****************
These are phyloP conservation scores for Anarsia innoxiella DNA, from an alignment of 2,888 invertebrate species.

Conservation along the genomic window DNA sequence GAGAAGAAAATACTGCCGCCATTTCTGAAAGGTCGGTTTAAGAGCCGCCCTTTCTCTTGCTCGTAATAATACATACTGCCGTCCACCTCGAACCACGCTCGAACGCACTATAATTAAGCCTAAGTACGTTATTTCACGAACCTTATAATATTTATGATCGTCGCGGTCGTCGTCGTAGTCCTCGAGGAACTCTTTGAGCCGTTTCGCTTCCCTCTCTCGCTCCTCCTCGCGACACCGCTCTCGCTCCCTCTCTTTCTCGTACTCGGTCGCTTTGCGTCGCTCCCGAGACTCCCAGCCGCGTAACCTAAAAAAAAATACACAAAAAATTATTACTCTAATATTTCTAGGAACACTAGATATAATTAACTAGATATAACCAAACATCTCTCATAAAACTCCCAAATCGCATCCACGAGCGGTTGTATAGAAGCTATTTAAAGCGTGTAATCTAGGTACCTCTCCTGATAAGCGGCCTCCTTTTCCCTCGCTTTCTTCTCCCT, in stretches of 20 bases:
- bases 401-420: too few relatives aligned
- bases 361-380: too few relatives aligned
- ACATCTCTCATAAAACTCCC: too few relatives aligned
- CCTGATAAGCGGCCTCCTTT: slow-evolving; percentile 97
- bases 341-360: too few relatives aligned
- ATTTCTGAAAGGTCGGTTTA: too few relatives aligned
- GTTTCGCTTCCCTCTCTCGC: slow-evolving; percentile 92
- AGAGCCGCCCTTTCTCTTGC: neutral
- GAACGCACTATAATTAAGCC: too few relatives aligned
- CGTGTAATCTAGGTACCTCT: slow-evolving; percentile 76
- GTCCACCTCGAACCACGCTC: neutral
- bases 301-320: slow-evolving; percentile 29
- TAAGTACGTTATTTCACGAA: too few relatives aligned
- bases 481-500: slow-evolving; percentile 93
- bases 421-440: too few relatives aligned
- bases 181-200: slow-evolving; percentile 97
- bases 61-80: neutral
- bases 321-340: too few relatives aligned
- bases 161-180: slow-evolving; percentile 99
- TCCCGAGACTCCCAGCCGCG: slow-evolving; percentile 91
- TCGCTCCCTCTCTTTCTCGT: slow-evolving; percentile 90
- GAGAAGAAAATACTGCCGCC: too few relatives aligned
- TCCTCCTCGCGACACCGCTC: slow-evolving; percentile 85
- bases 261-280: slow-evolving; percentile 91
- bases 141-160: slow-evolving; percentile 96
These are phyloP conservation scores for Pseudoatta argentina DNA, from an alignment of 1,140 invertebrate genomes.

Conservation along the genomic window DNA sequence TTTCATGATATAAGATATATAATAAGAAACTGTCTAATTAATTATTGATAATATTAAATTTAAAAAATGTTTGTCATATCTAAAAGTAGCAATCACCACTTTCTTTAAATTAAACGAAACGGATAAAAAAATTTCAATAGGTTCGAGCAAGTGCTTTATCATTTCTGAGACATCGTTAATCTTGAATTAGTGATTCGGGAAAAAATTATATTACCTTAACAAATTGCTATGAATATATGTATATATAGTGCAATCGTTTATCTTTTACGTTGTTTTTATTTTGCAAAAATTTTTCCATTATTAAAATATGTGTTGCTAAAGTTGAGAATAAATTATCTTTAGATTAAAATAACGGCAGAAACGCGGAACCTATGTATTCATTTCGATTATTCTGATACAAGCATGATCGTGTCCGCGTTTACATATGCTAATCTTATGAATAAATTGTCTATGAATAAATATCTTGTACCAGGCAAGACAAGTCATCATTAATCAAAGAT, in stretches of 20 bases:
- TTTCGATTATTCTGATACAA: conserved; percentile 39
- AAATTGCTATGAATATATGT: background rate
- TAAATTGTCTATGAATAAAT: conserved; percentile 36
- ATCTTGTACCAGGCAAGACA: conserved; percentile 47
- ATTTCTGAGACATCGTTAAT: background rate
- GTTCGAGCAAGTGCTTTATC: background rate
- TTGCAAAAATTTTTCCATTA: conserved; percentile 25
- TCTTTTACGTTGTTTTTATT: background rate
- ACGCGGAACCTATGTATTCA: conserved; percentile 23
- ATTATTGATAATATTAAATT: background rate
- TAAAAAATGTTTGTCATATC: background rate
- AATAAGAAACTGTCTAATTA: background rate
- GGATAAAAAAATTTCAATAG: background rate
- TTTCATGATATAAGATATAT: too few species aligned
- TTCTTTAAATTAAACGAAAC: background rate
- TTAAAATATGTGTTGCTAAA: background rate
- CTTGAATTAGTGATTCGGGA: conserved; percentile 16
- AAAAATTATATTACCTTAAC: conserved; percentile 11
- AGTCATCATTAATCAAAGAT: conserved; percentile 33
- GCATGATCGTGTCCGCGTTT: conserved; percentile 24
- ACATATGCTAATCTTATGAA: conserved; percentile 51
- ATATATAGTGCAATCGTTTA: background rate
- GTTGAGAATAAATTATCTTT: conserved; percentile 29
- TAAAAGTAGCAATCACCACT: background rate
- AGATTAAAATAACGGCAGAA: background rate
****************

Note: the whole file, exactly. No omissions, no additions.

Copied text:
These are phyloP conservation scores for Anarsia innoxiella DNA, from an alignment of 2,888 invertebrate species.

Conservation along the genomic window DNA sequence GAGAAGAAAATACTGCCGCCATTTCTGAAAGGTCGGTTTAAGAGCCGCCCTTTCTCTTGCTCGTAATAATACATACTGCCGTCCACCTCGAACCACGCTCGAACGCACTATAATTAAGCCTAAGTACGTTATTTCACGAACCTTATAATATTTATGATCGTCGCGGTCGTCGTCGTAGTCCTCGAGGAACTCTTTGAGCCGTTTCGCTTCCCTCTCTCGCTCCTCCTCGCGACACCGCTCTCGCTCCCTCTCTTTCTCGTACTCGGTCGCTTTGCGTCGCTCCCGAGACTCCCAGCCGCGTAACCTAAAAAAAAATACACAAAAAATTATTACTCTAATATTTCTAGGAACACTAGATATAATTAACTAGATATAACCAAACATCTCTCATAAAACTCCCAAATCGCATCCACGAGCGGTTGTATAGAAGCTATTTAAAGCGTGTAATCTAGGTACCTCTCCTGATAAGCGGCCTCCTTTTCCCTCGCTTTCTTCTCCCT, in stretches of 20 bases:
- bases 401-420: too few relatives aligned
- bases 361-380: too few relatives aligned
- ACATCTCTCATAAAACTCCC: too few relatives aligned
- CCTGATAAGCGGCCTCCTTT: slow-evolving; percentile 97
- bases 341-360: too few relatives aligned
- ATTTCTGAAAGGTCGGTTTA: too few relatives aligned
- GTTTCGCTTCCCTCTCTCGC: slow-evolving; percentile 92
- AGAGCCGCCCTTTCTCTTGC: neutral
- GAACGCACTATAATTAAGCC: too few relatives aligned
- CGTGTAATCTAGGTACCTCT: slow-evolving; percentile 76
- GTCCACCTCGAACCACGCTC: neutral
- bases 301-320: slow-evolving; percentile 29
- TAAGTACGTTATTTCACGAA: too few relatives aligned
- bases 481-500: slow-evolving; percentile 93
- bases 421-440: too few relatives aligned
- bases 181-200: slow-evolving; percentile 97
- bases 61-80: neutral
- bases 321-340: too few relatives aligned
- bases 161-180: slow-evolving; percentile 99
- TCCCGAGACTCCCAGCCGCG: slow-evolving; percentile 91
- TCGCTCCCTCTCTTTCTCGT: slow-evolving; percentile 90
- GAGAAGAAAATACTGCCGCC: too few relatives aligned
- TCCTCCTCGCGACACCGCTC: slow-evolving; percentile 85
- bases 261-280: slow-evolving; percentile 91
- bases 141-160: slow-evolving; percentile 96
These are phyloP conservation scores for Pseudoatta argentina DNA, from an alignment of 1,140 invertebrate genomes.

Conservation along the genomic window DNA sequence TTTCATGATATAAGATATATAATAAGAAACTGTCTAATTAATTATTGATAATATTAAATTTAAAAAATGTTTGTCATATCTAAAAGTAGCAATCACCACTTTCTTTAAATTAAACGAAACGGATAAAAAAATTTCAATAGGTTCGAGCAAGTGCTTTATCATTTCTGAGACATCGTTAATCTTGAATTAGTGATTCGGGAAAAAATTATATTACCTTAACAAATTGCTATGAATATATGTATATATAGTGCAATCGTTTATCTTTTACGTTGTTTTTATTTTGCAAAAATTTTTCCATTATTAAAATATGTGTTGCTAAAGTTGAGAATAAATTATCTTTAGATTAAAATAACGGCAGAAACGCGGAACCTATGTATTCATTTCGATTATTCTGATACAAGCATGATCGTGTCCGCGTTTACATATGCTAATCTTATGAATAAATTGTCTATGAATAAATATCTTGTACCAGGCAAGACAAGTCATCATTAATCAAAGAT, in stretches of 20 bases:
- TTTCGATTATTCTGATACAA: conserved; percentile 39
- AAATTGCTATGAATATATGT: background rate
- TAAATTGTCTATGAATAAAT: conserved; percentile 36
- ATCTTGTACCAGGCAAGACA: conserved; percentile 47
- ATTTCTGAGACATCGTTAAT: background rate
- GTTCGAGCAAGTGCTTTATC: background rate
- TTGCAAAAATTTTTCCATTA: conserved; percentile 25
- TCTTTTACGTTGTTTTTATT: background rate
- ACGCGGAACCTATGTATTCA: conserved; percentile 23
- ATTATTGATAATATTAAATT: background rate
- TAAAAAATGTTTGTCATATC: background rate
- AATAAGAAACTGTCTAATTA: background rate
- GGATAAAAAAATTTCAATAG: background rate
- TTTCATGATATAAGATATAT: too few species aligned
- TTCTTTAAATTAAACGAAAC: background rate
- TTAAAATATGTGTTGCTAAA: background rate
- CTTGAATTAGTGATTCGGGA: conserved; percentile 16
- AAAAATTATATTACCTTAAC: conserved; percentile 11
- AGTCATCATTAATCAAAGAT: conserved; percentile 33
- GCATGATCGTGTCCGCGTTT: conserved; percentile 24
- ACATATGCTAATCTTATGAA: conserved; percentile 51
- ATATATAGTGCAATCGTTTA: background rate
- GTTGAGAATAAATTATCTTT: conserved; percentile 29
- TAAAAGTAGCAATCACCACT: background rate
- AGATTAAAATAACGGCAGAA: background rate